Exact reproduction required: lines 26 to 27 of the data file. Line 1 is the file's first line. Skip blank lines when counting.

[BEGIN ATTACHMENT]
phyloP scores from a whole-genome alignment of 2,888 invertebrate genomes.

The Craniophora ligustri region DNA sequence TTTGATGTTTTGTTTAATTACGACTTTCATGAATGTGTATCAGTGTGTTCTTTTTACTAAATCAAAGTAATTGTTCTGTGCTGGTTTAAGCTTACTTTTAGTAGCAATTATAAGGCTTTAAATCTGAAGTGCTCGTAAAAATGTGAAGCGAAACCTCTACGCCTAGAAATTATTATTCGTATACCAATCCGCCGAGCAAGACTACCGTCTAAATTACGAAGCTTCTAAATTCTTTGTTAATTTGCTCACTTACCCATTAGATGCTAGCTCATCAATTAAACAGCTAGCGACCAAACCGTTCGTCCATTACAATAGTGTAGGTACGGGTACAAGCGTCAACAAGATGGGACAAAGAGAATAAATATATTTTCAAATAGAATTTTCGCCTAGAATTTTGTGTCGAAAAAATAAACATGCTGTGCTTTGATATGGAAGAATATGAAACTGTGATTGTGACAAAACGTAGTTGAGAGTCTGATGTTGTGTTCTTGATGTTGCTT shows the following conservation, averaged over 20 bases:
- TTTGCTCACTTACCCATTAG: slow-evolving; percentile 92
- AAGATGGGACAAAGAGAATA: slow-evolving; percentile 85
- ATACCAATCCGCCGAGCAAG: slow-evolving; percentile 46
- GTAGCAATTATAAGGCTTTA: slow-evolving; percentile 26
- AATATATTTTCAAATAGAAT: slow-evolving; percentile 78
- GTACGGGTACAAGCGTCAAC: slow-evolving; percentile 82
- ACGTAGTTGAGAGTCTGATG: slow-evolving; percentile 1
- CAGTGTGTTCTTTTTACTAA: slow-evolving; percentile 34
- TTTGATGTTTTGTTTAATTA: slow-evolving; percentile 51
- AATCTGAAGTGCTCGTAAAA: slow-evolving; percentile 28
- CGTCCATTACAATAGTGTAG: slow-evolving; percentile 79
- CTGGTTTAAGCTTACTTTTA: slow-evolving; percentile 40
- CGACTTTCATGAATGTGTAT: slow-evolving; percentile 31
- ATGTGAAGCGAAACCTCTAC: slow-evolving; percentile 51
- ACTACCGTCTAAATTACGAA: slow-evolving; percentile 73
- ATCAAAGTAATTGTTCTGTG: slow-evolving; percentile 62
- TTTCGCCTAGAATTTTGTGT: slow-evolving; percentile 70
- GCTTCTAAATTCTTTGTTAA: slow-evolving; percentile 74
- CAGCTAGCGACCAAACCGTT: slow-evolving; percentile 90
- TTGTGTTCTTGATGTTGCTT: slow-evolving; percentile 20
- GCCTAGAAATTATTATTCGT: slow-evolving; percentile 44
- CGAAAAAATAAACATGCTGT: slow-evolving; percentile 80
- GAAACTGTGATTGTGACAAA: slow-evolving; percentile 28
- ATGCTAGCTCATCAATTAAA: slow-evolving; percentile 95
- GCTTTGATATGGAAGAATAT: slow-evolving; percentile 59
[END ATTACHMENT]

- ATGCTAGCTCATCAATTAAA: slow-evolving; percentile 95
- GCTTTGATATGGAAGAATAT: slow-evolving; percentile 59